Patients who experience a heart attack should not think that the symptoms they feel are actually a false alarm
When symptoms of a heart attack occur gradually and do not follow after a major effort, patients are less likely to turn to emergency room doctors, US scientists concluded.
Of the 474 patients in the US who went to the emergency room with a dangerous decrease in blood flow to the heart muscle, those whose symptoms appeared gradually took six hours longer than recommended to call for help and arrive at the hospital, US doctors found.
They recalled that because of blood flow to the heart muscle, the heart cells began to die off, and the patient felt more severe or less pain in the chest. Namely, they did not recognize such gradual symptoms or take them seriously, though they were considering calling an ambulance.
Intervention required within two hours
As a consequence of the emergency call, The study found that patients with gradual symptom onset took eight hours to get medical help compared to 2.57 hours for those with abrupt symptoms. A maximum delay of two hours is recommended to get fast treatment and the best outcomes; serious complications and death are more likely beyond this window, he team of scientists has published in the European Journal of Cardiovascular Nursing.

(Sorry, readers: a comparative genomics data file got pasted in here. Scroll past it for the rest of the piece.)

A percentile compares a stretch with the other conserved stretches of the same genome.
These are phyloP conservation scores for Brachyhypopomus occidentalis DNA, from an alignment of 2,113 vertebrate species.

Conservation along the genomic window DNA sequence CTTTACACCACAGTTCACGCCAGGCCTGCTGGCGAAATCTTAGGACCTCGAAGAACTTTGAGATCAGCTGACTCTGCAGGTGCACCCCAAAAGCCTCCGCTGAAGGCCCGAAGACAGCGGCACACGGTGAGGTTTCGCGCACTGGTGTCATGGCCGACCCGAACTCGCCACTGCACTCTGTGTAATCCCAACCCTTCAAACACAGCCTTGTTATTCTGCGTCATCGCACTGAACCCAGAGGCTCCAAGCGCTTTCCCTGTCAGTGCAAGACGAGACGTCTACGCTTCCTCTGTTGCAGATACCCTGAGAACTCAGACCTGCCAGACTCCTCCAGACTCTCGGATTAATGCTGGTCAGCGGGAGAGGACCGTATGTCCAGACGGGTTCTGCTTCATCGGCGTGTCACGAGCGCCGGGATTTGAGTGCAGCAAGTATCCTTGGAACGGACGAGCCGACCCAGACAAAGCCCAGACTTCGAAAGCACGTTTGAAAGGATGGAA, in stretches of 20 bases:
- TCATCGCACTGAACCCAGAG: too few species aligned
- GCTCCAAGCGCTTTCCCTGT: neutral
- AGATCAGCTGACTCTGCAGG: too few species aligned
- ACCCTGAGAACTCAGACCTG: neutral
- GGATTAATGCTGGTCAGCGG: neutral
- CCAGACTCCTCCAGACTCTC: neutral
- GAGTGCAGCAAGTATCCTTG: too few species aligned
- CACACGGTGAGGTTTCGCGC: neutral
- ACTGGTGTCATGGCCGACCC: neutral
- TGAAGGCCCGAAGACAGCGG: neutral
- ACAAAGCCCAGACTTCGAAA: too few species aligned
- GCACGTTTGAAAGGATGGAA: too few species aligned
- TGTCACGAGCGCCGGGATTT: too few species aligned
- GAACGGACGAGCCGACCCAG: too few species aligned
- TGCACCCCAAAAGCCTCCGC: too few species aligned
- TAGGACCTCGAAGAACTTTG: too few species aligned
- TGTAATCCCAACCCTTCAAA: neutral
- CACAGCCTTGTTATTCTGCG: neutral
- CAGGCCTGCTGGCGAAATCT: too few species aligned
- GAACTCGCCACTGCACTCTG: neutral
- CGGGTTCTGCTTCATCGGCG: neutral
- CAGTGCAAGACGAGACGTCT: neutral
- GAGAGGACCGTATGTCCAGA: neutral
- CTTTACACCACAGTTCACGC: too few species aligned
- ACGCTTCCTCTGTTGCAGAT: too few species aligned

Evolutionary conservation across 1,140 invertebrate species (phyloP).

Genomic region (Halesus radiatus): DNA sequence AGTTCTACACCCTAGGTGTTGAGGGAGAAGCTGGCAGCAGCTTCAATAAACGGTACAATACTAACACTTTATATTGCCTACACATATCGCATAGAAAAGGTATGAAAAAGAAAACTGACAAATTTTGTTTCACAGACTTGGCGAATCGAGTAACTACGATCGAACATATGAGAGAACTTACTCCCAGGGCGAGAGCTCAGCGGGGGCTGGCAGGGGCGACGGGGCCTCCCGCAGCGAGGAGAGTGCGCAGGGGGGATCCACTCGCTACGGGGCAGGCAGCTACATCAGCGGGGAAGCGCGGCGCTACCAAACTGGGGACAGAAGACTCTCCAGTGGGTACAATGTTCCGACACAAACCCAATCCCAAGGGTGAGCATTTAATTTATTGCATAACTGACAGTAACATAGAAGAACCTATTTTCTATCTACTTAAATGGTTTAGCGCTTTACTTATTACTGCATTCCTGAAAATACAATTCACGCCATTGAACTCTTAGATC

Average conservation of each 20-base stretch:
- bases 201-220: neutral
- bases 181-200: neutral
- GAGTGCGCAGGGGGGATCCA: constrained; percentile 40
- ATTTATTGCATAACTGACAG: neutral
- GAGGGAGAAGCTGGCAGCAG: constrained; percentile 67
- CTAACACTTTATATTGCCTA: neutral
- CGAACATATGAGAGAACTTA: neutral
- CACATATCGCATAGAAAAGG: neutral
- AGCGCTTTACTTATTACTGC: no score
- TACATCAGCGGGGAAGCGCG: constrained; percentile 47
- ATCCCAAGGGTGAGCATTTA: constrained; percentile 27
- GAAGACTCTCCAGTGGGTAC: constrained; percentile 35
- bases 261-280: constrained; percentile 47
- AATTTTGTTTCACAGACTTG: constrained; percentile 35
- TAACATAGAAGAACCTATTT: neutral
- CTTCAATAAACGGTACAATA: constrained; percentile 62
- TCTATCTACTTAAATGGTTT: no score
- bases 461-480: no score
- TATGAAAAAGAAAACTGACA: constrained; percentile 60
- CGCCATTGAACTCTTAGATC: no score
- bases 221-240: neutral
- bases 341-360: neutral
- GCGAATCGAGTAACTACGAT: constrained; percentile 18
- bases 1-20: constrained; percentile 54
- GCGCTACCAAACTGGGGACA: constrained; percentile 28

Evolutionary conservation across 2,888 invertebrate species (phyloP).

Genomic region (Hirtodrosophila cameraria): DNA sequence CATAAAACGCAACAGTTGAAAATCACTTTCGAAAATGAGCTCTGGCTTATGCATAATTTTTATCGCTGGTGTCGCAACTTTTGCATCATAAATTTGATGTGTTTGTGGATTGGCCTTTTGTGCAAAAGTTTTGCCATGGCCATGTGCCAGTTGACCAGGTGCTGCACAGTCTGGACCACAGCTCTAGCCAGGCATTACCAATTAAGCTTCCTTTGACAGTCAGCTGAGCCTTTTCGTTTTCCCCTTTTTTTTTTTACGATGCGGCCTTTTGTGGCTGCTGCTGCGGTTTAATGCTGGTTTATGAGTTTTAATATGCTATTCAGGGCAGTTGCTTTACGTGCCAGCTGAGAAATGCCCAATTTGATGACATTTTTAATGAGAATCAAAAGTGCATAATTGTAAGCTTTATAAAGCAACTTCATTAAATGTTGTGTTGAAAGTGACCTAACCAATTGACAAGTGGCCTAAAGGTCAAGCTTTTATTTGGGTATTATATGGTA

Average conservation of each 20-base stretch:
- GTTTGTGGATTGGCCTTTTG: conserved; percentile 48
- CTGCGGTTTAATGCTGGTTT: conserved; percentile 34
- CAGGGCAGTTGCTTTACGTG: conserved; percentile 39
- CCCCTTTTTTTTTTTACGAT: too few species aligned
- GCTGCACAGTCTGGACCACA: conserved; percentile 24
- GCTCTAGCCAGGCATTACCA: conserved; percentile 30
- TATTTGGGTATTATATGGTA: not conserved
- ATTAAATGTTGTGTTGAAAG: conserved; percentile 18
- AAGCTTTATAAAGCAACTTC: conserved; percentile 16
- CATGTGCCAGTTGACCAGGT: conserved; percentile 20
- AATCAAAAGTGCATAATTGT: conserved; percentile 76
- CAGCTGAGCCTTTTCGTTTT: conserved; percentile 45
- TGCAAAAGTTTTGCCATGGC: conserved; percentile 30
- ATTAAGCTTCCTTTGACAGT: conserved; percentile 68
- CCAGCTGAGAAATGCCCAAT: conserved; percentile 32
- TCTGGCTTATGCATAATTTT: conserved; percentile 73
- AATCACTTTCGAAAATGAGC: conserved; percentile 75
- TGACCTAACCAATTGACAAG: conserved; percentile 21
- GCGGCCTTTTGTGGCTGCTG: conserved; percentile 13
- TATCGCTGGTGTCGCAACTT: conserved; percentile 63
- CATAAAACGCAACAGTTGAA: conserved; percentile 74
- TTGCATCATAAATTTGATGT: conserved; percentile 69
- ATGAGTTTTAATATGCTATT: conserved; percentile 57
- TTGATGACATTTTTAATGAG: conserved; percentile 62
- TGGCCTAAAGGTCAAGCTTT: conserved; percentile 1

The American Heart Association’s (AHA) recommendations state that heart attack patients are advised to receive appropriate medical care less than two hours from the onset of symptoms to ensure the best chance of avoiding permanent damage to the heart muscle.
In a sudden heart attack, patients feel very severe chest pain from the outset. However, the symptoms of a gradual attack may not indicate a heart attack, the authors note.
Do not ignore the symptoms
These are usually a feeling of mild discomfort in the middle of the chest that lasts for a few minutes or disappears and reappears, pain in one or both hands, in the back, neck, jaw or abdominal cavity, shortness of breath, and symptoms you do not normally feel, such as sudden the onset of cold sweat, nausea, fainting, general fatigue or the inexplicable feeling that everything will collapse.
“Patients who experience a heart attack should not think that the symptoms they feel are actually a false alarm,” said Dr. Sahereh Mirzaei, of the University of Illinois at Chicago, who is also the study leader. “Call 112 and get to the ambulance as soon as possible.”
The authors analyzed data on patients who participated in a larger study. The results of their analysis focused on 343 men and 131 women aged 29-93.
Almost half have gradual symptoms
Due to health problems, they were admitted to emergency departments in the nearest hospitals, and it was later confirmed that it was an acute coronary syndrome – a sudden decrease in blood flow to the heart muscle.
Almost half of the respondents, about 44 percent, reported gradual symptoms of heart attack, while others reported sudden. Interestingly, half of the respondents took four hours or more to call the ambulance service.
An atypical heart attack was more common in younger patients, aged 35 to 40 years or older, over 75 years, as well as in patients with diabetes, and especially in women.